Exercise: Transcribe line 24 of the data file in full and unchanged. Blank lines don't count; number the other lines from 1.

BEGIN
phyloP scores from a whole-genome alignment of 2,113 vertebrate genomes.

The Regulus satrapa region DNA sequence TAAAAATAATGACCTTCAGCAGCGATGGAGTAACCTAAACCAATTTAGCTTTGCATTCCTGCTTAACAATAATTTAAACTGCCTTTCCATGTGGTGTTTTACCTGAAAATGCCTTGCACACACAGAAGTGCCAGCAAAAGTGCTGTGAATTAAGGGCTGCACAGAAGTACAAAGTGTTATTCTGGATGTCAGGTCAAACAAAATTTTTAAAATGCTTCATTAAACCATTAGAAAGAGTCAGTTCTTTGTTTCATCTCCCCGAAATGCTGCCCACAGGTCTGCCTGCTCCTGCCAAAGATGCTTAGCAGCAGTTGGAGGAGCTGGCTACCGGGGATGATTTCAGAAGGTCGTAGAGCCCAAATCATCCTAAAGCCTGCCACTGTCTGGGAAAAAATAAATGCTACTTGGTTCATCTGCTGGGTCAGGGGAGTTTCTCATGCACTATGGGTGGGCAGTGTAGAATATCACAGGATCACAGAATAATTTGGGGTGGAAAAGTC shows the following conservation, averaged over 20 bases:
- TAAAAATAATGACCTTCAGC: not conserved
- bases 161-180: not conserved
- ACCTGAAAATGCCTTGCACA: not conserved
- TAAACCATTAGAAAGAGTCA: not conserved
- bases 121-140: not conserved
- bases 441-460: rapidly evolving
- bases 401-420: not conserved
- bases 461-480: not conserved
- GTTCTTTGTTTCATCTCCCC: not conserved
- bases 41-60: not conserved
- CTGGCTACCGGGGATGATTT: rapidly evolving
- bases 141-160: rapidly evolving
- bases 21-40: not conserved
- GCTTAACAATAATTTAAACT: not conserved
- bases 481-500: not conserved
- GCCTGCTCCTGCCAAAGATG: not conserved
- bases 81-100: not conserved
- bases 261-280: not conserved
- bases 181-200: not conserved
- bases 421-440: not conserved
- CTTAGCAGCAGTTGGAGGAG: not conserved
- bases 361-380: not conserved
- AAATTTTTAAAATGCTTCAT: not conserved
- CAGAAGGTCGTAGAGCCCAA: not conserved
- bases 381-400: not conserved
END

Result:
- bases 361-380: not conserved